Monday, January 25, 2021

CBF: Growing Greener Grants Are Win-Win For Local Environment And Economies

By Shannon Gority,
Chesapeake Bay Foundation-PA

More trees will be planted, streambanks stabilized, and local businesses supported thanks to $34 million in Growing Greener grants made to 149 local water quality improvement projects, announced by the state Department of Environmental Protection (DEP) last month.  Read more here.

Growing Greener has been funding watershed restoration projects for 20 years, since Pennsylvania Governor Tom Ridge signed a bill establishing it at $650 million over five years. 

Sadly, in 2019, the Growing Greener Coalition reported that funding for Growing Greener’s Environmental Stewardship Fund (ESF) had decreased by 75 percent, from an average of $200 million per year since the mid-2000’s, to about $60 million in 2016. 

We appreciate the newest round of Growing Greener investments and that legislators chose not to raid the Environmental Stewardship Fund last fall, when looking for funds to plug a multi-billion budget gap.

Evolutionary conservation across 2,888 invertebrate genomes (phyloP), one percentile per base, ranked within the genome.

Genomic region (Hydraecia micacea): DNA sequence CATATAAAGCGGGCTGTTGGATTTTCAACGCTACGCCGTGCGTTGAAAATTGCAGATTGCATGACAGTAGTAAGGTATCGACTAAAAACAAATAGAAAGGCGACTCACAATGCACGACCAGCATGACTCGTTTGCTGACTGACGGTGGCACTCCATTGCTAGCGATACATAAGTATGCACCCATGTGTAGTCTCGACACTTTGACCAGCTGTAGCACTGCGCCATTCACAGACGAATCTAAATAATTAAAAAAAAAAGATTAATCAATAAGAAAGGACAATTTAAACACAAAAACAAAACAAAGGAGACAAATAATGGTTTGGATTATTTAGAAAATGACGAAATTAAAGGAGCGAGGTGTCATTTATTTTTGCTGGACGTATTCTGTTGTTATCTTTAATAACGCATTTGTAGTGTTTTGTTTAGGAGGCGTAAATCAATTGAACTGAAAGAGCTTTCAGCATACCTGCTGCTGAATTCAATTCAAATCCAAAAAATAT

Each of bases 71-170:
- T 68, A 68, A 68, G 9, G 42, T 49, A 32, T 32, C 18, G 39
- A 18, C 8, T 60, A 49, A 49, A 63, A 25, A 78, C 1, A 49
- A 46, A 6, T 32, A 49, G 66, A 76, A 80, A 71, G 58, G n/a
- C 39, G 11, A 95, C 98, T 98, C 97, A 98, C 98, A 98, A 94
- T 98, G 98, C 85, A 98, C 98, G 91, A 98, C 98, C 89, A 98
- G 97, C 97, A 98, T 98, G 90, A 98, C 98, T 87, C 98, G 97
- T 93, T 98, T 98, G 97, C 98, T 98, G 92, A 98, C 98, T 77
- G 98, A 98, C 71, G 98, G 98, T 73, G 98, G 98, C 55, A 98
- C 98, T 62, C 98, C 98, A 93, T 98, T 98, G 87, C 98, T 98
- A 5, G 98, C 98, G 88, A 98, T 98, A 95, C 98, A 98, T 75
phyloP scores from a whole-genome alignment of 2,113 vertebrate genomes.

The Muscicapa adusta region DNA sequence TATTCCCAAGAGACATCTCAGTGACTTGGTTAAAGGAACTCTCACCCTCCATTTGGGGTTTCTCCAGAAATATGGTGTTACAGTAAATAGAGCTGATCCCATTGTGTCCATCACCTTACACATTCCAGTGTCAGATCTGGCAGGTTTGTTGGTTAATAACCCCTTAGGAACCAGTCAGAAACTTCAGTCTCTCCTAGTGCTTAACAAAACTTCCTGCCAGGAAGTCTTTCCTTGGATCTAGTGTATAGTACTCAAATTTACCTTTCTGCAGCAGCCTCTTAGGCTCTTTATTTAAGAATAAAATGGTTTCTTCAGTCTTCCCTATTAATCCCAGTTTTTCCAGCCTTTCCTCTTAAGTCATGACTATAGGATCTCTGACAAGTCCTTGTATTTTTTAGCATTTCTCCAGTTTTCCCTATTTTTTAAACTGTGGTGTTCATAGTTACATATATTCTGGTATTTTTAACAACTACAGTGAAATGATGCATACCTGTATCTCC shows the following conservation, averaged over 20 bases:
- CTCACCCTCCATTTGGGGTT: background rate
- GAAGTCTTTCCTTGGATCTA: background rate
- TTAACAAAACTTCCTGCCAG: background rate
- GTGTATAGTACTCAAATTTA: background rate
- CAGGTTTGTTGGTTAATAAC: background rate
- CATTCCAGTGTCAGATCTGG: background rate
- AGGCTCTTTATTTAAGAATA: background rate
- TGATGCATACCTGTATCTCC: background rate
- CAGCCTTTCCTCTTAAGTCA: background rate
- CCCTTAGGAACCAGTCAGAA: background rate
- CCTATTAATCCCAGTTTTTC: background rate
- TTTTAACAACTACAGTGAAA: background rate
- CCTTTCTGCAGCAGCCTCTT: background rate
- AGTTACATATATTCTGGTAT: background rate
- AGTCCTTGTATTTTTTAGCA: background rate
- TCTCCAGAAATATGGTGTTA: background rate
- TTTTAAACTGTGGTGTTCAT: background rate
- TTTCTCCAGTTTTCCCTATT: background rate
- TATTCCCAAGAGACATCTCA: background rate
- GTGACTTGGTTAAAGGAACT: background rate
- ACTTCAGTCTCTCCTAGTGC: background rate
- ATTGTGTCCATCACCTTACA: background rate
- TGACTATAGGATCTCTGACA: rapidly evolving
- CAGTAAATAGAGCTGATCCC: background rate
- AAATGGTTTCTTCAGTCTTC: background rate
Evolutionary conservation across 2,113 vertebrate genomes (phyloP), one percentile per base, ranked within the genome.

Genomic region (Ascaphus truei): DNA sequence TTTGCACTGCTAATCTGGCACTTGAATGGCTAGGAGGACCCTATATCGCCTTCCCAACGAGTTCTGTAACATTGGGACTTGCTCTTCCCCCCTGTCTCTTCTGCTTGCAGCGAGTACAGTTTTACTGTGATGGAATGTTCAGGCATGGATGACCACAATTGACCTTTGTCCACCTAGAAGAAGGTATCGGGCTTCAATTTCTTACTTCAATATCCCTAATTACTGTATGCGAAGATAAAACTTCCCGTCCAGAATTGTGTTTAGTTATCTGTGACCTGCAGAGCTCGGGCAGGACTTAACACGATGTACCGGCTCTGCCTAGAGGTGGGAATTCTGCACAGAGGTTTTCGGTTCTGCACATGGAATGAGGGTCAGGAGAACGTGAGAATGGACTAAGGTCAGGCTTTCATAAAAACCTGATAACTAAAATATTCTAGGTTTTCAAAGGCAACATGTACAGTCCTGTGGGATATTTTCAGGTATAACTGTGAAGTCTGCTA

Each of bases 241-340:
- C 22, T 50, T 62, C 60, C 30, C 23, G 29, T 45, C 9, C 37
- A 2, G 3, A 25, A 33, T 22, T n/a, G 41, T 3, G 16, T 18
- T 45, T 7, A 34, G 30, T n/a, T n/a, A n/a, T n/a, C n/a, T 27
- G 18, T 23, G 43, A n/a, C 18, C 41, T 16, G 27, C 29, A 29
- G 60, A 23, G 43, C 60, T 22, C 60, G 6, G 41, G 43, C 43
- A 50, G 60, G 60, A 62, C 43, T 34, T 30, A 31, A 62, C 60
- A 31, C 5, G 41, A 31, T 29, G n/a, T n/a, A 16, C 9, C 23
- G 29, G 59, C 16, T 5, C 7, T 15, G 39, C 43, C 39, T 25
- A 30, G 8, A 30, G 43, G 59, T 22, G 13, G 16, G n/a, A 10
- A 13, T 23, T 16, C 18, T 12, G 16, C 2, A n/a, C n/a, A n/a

The ESF is the source for much of these Growing Greener grants. Monies also came from the federal Acid Mine Drainage Set Aside and  Surface Mining Conservation and Reclamation Act Bond Forfeitures.

Efforts to reduce pollution in Pennsylvania rivers and streams could use a boost. 

The Commonwealth is significantly behind in meeting its clean water commitments, more than 25,000 miles of waterways are damaged by pollution [Read more here] and catching up will cost at least an additional $320 million a year [in the Pennsylvania portion of the Chesapeake Bay Watershed alone][Read more here].

CBF’s recent State of the Bay report indicates that despite several years of assaults to environmental protections and flagging political will, most water quality measures are showing improvements. Read more here.

Still, much more needs to be done, especially in our beloved Keystone State.

Six million dollars in Growing Greener grants are going to projects in Lancaster County.

With its Growing Greener grant, West Hempfield Township in Lancaster County will work on its stormwater basin, stabilize streambanks, and plant more forest buffers.